Saturday, October 10, 2009

Don't write down anything you wouldn't say in public.

You have a way of making everything you say seem unreal.
Are you aware that the people who care are mostly stainless steel?
- Michael Nesmith "Writing Wrongs"
I don't get it. Of course, closing in on 52 years old makes me somewhat of a non-factor in the grand scheme of money and marketing, but still...
I just finished reading an article saying that Miley Cyrus was done with Twitter. I know - find a hobby, right? She said that the social networking site was robbing her of her privacy. Duh. What did she think it was for? My guess is that she initially saw it as a marketing tool but later found it to be a tool in general.
"Everything that I type and everything that I do, all the lame gossip sites take it and they make it news," she continued. "I want my private life private... I'm living for me."
Good idea. I'm caught up in this odd juxtaposition of what people want to know and what I want to tell them. Some people have no such conflict and post their personal life on the Internet - forgetting the power of something we call Google.
Trust me - as much as I put on this little space, there are scads more that I don't put here, because I understand the power of the Internet and what I believe to be personal and what I believe to be social.
In a personal interactive environment I will open the book, but not here. If you want to know, just ask - but I'm not writing it down.
I think there's a general misunderstanding about the technology that becomes apparent when the technology bites back. When some YouTube video implicates someone or a photo appears on a web site we're all over it and find blame with the technology, when the real blame is with the people who forgot how powerful the technology is.
I'm sure the first automobile drivers had a period of adjustment, as did the first marijuana users. Hey, this is powerful stuff and we'd better figure it out or else we'll be running people over and acting stupid in public. As much as we have adapted to this Internet deal, the idea is still less than a generation old and the people who are getting screwed by it (figuratively) are still working out the kinks.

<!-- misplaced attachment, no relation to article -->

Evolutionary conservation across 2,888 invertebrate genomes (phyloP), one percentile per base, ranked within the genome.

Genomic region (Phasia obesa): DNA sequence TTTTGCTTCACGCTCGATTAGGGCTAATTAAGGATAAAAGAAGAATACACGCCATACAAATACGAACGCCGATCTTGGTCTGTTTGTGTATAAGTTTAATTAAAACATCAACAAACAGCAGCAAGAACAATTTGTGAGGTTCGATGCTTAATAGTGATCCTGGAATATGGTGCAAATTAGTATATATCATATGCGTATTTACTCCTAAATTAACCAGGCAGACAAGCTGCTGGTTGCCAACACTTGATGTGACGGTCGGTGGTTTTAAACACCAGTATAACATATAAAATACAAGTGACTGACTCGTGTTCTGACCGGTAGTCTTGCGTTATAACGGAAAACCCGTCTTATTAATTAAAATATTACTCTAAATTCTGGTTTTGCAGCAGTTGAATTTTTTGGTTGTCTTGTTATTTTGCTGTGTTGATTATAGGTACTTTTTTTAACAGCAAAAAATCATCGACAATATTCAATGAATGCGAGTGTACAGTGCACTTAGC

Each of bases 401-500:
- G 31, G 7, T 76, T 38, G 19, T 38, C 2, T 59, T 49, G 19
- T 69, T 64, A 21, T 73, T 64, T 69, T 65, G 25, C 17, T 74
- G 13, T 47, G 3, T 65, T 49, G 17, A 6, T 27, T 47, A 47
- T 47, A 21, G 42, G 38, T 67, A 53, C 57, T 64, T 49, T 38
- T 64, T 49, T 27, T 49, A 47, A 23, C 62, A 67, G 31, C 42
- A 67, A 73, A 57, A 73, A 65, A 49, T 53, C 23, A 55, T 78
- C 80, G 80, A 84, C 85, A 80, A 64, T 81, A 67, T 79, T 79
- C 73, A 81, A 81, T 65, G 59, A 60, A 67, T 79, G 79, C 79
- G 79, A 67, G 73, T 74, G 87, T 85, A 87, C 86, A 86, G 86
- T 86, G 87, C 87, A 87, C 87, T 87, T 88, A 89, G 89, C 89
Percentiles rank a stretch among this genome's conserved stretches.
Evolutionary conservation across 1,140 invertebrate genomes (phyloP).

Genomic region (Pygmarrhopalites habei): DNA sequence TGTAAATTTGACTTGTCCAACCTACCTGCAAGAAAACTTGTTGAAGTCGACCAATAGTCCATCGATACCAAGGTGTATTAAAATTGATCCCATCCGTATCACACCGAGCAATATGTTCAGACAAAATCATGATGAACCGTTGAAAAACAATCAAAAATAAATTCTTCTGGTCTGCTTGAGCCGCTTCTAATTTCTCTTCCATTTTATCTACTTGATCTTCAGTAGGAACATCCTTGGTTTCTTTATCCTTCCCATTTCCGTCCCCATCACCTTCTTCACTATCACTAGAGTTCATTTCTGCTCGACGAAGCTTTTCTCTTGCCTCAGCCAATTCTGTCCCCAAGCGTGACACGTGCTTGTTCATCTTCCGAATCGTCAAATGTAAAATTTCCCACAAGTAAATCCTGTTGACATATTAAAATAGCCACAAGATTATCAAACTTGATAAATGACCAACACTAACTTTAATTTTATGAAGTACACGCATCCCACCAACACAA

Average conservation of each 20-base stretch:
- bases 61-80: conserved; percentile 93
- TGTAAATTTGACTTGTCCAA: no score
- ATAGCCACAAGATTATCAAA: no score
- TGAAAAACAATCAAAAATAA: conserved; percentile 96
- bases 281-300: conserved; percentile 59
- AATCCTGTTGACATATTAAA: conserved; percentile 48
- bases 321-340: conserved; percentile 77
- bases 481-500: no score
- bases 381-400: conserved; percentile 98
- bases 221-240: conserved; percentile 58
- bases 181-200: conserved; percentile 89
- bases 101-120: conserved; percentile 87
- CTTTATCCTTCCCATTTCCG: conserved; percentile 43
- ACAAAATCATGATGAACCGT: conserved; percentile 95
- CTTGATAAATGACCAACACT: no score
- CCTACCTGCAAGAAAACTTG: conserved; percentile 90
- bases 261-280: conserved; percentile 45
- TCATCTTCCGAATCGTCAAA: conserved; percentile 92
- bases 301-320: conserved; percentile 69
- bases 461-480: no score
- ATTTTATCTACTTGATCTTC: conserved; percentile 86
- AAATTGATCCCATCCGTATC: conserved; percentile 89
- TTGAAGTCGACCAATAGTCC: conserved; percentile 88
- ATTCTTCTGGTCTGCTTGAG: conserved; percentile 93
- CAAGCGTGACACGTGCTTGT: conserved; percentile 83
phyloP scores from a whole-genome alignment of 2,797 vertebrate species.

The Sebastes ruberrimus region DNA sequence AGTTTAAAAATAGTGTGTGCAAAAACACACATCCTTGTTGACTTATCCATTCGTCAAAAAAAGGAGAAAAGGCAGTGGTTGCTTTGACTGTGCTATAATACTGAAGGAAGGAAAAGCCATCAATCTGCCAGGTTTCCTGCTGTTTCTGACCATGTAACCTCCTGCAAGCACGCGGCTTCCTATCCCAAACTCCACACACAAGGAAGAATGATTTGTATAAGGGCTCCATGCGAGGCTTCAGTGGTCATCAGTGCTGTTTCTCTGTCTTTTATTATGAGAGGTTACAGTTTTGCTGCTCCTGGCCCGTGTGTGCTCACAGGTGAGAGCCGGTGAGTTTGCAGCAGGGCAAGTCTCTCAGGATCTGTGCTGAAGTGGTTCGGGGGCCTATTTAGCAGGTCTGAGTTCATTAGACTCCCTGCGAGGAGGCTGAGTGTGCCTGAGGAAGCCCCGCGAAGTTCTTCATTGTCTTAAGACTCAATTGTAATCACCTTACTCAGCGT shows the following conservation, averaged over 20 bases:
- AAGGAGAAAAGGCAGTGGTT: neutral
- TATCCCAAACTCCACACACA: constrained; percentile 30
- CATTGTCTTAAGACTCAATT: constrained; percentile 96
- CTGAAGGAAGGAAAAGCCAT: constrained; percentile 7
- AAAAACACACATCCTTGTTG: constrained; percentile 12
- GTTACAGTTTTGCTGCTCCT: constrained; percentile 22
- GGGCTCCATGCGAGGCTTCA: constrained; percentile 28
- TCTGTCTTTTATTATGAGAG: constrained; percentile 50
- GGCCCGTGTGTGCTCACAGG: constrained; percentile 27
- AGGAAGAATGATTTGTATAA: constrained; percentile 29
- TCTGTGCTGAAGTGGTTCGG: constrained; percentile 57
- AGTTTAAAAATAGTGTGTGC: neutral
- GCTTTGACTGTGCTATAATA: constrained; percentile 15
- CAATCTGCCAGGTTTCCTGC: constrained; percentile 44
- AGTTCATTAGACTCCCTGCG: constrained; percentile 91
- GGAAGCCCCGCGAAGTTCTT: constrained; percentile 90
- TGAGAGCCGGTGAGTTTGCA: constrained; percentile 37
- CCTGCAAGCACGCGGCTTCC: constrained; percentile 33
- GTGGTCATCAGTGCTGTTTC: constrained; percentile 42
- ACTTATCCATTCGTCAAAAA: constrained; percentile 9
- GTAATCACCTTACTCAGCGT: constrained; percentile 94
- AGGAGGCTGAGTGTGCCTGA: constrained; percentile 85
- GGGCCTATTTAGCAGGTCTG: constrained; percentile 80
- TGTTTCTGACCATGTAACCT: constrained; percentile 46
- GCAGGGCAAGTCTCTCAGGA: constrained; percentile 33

Be careful out there.

Friday, October 9, 2009

Crazy-ass Duggars.

Even though I have no idea who these people are, they apparently have some sort of TV show.
I'm guessing that by now, if you do not have a TV show you are in the minority. Anyway, there's some cockamamie show called "18 Kids and Counting" which in itself is a title that encourages more offspring. It's on The Learning Channel. Somebody needs to tell me what they're "learning" over there, besides clamping your uterus shut. OK, so here's the big news:
The brood is about to grow again in 2010, as Jim Bob and Michelle Duggar are expecting their 19th child in the spring.
I think, after 7 children, you could be said to suffer from some form of mental illness. After 18, you could be classified as legally insane and a danger to those around you. Seriously, there are too many people in this country to begin with, and something like this should be illegal. Unfortunately, our ridiculous notion of freedom includes the freedom to have intercourse at will with little regard for the future of the planet. That might be an overstatement, but consider that there are enough children here for 9 families or two baseball teams. Meanwhile, I can't find a decent parking space.